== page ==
Spiritual and Emotional Literacy

Posted on March 14, 2008 by Amy Tolmie
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Spiritual and Emotional Literacy is the ability to reflect upon, explore and express spirituality and emotions.

The aims of the lessons are to…

Increase the vocabulary of feeling words
Be able to describe basic feelings linked with an event or experience
Be able to recognise basic feelings in others
Be able to describe a spiritual experience (real or imagined)
Produce artwork describing a pupil's spiritual side

For the purpose of these lessons, we define spirituality as…

“The nourishment of the inner life of individuals and the school community and the qualities and dispositions that affect how they relate with themselves, others, the world, and (for some) God/Ultimate Being”. (See this booklet from SCAA (now the QCA) with their original information about spirituality in schools).

In our work we find it helpful to look at the four elements of the spiritual: myself, others, the world and God. It helps us explore all the areas through which faith can grow.

Lesson content

The emotion lessons include activities which give young people an experience i.e. hearing a story, seeing something surprising, using the senses, doing a meditation, having empathy for something or someone. We then ask them to reflect on that and learn vocabulary to define those experiences.

The spiritual lessons let them choose experiences from their own life and encourage them to look for spiritual themes within those. I.e. you went to Spain on your holiday and swam in the sea. It made you feel free like no one could get to you, you felt really small like the world and all creation was huge, you wondered where all that water came from, how many other people had swum there and what connected you all. We also use art to help them explore their spiritual side and for some of the best examples of this see Spirited Arts.

Background to SEL

In our work in schools we noticed that young people were living lives that were full of spiritual thoughts, practices and emotions but that they struggled to name these things and therefore communicate them. We began to believe that they would engage more fully with these things if they could explain, relive and reflect upon them.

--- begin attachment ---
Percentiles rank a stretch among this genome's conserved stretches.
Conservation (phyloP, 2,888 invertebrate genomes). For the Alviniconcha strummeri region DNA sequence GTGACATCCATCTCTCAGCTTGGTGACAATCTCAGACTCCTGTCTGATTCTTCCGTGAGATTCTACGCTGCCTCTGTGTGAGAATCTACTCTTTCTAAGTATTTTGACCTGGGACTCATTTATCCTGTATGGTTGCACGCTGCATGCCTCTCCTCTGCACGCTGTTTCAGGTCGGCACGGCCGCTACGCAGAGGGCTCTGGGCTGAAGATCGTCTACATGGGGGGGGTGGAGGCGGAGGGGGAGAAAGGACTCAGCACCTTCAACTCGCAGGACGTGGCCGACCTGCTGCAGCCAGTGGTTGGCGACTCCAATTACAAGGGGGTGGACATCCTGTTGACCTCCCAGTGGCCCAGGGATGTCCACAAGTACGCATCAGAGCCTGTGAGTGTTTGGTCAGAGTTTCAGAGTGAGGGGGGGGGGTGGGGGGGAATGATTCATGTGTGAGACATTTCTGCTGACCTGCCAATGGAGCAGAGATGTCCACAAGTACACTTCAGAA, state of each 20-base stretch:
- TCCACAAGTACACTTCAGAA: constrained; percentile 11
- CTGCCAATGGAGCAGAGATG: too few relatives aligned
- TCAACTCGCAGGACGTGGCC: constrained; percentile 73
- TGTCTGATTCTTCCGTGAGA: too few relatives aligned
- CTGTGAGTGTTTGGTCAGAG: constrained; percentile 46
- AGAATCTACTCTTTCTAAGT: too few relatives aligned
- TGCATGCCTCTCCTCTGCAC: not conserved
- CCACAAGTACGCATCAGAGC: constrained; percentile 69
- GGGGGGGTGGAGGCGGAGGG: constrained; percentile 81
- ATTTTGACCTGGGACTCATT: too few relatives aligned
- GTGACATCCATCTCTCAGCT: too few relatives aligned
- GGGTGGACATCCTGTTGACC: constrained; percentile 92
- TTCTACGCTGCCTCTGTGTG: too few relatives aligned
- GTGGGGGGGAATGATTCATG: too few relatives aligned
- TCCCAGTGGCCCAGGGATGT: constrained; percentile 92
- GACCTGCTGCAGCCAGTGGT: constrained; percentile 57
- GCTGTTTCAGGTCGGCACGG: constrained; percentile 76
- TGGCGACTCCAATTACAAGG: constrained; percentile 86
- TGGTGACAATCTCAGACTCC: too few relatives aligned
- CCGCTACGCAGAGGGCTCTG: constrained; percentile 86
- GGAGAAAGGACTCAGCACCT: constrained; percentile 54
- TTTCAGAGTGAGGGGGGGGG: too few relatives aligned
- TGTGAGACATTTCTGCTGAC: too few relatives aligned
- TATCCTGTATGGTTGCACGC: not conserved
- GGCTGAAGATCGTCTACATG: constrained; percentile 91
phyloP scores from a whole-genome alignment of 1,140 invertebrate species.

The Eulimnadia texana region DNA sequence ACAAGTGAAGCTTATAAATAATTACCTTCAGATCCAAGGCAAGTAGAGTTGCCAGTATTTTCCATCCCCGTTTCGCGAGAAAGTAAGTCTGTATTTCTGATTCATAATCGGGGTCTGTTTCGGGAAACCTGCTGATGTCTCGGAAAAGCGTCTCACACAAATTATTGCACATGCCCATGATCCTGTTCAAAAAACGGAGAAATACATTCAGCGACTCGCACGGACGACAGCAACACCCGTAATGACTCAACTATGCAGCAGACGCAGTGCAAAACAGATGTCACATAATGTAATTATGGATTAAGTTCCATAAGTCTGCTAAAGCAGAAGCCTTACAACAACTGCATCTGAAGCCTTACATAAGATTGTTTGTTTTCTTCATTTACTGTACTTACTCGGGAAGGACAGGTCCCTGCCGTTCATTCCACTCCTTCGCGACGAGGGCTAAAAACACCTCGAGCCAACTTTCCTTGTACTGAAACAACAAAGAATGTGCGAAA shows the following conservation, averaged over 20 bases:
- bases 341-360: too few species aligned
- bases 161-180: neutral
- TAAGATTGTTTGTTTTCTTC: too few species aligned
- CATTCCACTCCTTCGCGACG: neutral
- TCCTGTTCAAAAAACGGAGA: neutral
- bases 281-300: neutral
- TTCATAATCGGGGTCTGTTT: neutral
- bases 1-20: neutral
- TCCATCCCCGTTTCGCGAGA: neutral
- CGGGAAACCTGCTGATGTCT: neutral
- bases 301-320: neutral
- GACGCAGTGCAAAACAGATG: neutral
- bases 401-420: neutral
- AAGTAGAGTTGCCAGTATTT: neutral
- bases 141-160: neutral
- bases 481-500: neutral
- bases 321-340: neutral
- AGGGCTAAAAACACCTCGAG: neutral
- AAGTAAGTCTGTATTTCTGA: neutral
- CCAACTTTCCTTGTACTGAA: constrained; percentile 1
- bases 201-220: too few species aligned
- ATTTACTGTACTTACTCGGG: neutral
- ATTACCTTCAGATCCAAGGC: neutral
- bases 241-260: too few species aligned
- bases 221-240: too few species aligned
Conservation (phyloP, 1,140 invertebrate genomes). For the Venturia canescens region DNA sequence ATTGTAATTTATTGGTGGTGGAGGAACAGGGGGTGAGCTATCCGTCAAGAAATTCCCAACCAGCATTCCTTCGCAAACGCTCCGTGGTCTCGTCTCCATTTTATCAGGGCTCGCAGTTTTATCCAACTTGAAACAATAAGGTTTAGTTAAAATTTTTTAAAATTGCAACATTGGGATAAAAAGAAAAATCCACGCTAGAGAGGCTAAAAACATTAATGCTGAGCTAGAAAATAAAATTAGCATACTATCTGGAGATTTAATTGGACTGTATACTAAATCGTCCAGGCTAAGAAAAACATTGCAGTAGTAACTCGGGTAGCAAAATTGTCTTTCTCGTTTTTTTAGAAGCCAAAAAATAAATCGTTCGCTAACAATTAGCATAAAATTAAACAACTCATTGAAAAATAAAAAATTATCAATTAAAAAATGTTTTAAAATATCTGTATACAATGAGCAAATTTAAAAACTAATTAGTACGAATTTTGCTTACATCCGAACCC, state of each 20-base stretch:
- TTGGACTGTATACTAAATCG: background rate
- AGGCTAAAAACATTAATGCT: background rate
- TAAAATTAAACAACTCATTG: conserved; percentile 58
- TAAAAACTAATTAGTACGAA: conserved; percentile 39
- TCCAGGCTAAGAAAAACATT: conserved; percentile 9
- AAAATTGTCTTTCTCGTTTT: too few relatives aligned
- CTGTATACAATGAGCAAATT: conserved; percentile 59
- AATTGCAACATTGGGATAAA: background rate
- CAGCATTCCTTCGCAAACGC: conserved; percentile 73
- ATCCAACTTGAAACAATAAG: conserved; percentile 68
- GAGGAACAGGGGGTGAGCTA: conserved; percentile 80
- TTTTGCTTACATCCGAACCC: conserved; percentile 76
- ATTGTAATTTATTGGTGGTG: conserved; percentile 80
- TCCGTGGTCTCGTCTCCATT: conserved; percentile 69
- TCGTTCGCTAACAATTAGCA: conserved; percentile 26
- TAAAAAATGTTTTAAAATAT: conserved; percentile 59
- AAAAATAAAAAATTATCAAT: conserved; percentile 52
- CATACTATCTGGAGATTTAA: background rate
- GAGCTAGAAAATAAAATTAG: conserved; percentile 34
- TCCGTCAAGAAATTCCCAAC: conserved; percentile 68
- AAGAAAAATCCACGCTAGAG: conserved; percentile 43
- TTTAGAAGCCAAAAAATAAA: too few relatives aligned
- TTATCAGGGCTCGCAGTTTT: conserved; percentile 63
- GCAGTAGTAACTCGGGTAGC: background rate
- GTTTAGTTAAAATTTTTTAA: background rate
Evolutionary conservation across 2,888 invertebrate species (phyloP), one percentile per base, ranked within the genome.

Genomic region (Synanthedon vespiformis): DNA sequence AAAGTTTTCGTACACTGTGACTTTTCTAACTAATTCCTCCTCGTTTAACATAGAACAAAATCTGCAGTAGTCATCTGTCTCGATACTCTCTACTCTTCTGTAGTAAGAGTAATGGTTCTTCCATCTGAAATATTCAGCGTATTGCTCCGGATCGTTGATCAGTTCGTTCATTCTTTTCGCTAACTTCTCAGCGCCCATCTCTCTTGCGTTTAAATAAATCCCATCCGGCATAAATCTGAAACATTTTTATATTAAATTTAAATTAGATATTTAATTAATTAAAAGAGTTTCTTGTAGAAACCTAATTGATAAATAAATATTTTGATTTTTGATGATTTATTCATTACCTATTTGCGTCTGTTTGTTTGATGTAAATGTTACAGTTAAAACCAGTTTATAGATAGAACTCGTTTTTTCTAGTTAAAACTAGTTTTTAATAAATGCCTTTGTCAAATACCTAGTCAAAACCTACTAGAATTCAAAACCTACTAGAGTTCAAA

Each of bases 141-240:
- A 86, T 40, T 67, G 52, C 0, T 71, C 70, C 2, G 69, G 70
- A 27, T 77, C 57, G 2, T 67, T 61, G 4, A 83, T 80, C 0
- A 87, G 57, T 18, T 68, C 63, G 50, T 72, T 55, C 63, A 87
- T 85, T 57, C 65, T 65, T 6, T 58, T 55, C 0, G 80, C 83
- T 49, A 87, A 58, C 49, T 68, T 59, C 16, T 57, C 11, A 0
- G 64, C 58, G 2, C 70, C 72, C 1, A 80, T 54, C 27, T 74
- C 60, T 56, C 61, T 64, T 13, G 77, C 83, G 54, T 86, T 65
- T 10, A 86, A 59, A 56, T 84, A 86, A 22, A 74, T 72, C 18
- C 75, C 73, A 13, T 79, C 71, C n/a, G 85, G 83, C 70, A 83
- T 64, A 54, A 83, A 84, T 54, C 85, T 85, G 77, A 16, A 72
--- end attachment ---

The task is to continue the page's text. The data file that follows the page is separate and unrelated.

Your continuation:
So we started looking at ways to give young people a spiritual vocabulary and while we were at it we also had been challenged to spread our work across the curriculum and not just stick to RE, PSHE or citizenship. As we were talking about literacy and, at this early stage oracy, English seemed the obvious destination and so the idea for SEL was born.

Struggling for a suitable definition of Spirituality was one of the biggest challenges, as it is a bit like the story of the blind beggars and the elephant, everyone has a different view! Whilst our chosen definition might be rather wordy and too vague for some people, we feel it's suitable to the academic context, allows for multi-faith interpretation and it give us lots of scope to explore what it may mean. These lessons are the very beginning of a spiritual journey for some pupils, and as a bear minimum we want them to learn that spirituality is part of everyone's life and be open to that. We are not looking to define or prescribe what that looks like. We can offer our view, and it is about creating an openness and encouraging the young people to explore for themselves.

Feeding into this was a new drive in our area for schools to think about Emotional Intelligence. Young people and children are under huge pressure to achieve well academically. The sand pit too quickly gives way to SATS papers and the opportunities for children to experience and communicate emotions and learn about relating to others are often missed. As this basic ability is with us for life and largely formed in those early years, there are real worries about the future adults we are generating. This led to the government coming up with the new SEAL initiative 4 years ago. You can read more about that here.

The background to our SEL lessons includes many conversations with people involved in teaching spirituality, those responsible for delivery of the curriculum and those responsible for assessment through Ofsted. Background reading includes Emotional Intelligence by Daniel Goleman; Finding the Words: Spirituality and School Life by Bill Gent of the Redbridge Advisory and Inspection Service, found here. This process helped us to define 'spiritual'. The course was a year in research and another in development. We are now testing the second format of lessons and when complete at the end of the summer term, we hope to make the SEL course more widely available.